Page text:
This section answers a number of frequently-asked questions (FAQs) about:
there are time limits for consumers making a complaint - when is a complaint “out of time”?
The complaints-handling rules set time limits for consumers to refer complaints to the ombudsman. After these time limits have expired, the business can choose to object to the ombudsman looking at the complaint on the grounds that it is “time-barred”.
Generally, these time limits are:
Special rules on time limits apply to mortgage endowment complaints.
Under the rules, we have the discretion to look at complaints that fall outside these time limits in “exceptional circumstances”. An example of this might be if the consumer was incapacitated during the period when they could have complained.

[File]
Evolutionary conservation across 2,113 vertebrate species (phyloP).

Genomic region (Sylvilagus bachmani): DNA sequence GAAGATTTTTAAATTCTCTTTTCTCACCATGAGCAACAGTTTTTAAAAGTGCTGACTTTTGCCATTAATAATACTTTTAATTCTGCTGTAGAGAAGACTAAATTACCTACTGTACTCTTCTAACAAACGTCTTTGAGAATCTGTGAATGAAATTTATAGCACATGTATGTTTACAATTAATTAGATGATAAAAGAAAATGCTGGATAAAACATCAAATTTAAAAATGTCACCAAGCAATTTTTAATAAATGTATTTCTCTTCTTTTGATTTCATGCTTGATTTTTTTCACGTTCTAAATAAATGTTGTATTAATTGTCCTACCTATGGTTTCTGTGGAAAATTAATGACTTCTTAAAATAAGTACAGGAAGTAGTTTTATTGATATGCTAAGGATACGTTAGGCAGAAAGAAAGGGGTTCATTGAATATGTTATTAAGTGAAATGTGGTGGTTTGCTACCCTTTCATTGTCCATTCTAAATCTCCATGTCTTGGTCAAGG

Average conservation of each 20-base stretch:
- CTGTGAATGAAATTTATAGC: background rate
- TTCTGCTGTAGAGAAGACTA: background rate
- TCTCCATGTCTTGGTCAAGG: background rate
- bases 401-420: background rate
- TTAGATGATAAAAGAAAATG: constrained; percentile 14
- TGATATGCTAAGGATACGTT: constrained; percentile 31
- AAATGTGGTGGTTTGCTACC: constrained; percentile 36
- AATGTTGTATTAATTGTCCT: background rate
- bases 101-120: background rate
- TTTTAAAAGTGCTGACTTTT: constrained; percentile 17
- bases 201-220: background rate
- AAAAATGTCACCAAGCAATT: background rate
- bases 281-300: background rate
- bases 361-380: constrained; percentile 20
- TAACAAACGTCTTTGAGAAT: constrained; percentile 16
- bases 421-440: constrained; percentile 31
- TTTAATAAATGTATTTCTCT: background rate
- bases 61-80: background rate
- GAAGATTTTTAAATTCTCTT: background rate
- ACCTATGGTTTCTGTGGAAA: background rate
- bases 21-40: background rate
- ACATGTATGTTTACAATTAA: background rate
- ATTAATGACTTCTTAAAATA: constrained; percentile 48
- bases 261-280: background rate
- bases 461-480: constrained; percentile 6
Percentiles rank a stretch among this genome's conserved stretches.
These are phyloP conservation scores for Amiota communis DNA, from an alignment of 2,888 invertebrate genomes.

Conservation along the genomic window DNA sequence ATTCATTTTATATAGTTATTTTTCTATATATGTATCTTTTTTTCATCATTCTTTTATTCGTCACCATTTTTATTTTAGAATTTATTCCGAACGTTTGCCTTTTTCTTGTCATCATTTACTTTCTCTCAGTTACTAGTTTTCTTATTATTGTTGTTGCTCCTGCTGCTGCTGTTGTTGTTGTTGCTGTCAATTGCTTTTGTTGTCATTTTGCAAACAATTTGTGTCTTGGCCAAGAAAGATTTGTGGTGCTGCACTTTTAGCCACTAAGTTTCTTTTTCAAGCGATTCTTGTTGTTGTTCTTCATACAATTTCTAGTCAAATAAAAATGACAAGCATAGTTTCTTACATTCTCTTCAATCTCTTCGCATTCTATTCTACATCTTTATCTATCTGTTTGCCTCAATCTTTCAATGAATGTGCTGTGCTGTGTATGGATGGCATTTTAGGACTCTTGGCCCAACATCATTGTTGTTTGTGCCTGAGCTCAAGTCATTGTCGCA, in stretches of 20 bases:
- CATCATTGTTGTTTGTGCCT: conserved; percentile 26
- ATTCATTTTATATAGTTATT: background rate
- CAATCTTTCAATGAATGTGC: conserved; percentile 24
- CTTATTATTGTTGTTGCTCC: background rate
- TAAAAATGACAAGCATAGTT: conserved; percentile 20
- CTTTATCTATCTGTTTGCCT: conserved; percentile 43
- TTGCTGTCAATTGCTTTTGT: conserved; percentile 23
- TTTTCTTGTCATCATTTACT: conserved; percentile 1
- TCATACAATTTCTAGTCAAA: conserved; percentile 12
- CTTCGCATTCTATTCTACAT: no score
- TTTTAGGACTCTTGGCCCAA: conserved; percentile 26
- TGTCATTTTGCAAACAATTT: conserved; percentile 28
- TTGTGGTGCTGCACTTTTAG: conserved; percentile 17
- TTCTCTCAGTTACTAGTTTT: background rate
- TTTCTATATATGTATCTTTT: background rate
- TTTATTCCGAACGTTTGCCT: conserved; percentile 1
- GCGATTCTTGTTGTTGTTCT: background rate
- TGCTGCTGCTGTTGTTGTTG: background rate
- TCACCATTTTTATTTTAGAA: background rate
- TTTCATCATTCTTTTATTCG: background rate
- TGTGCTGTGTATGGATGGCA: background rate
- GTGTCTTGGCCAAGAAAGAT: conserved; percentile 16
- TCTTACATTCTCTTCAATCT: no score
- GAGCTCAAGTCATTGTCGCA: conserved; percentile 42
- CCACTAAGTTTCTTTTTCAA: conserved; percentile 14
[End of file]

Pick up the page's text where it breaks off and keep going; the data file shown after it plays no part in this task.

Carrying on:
We can also look at a complaint that falls outside these limits where the business does not object to our doing so. Some businesses are happy for the ombudsman to consider all complaints made against them, even if the consumer has missed the official time limits.
But if a business wants to object to the ombudsman considering a complaint – because it believes the time limits have already expired – the business must let us know as soon as possible. Generally, if a business wants to raise any issues relating to time limits, it should do so in its final response letter to the consumer.
For the purposes of applying time limits, the date a complaint is referred to the Financial Ombudsman Service is taken as the date the consumer contacts us and indicates that they want the ombudsman to consider the matter – as long as their complaint is at the stage where we can consider it.
This is when the business has already issued a final response letter or has had at least eight weeks to consider the complaint. Our complaint form may be submitted at a later date.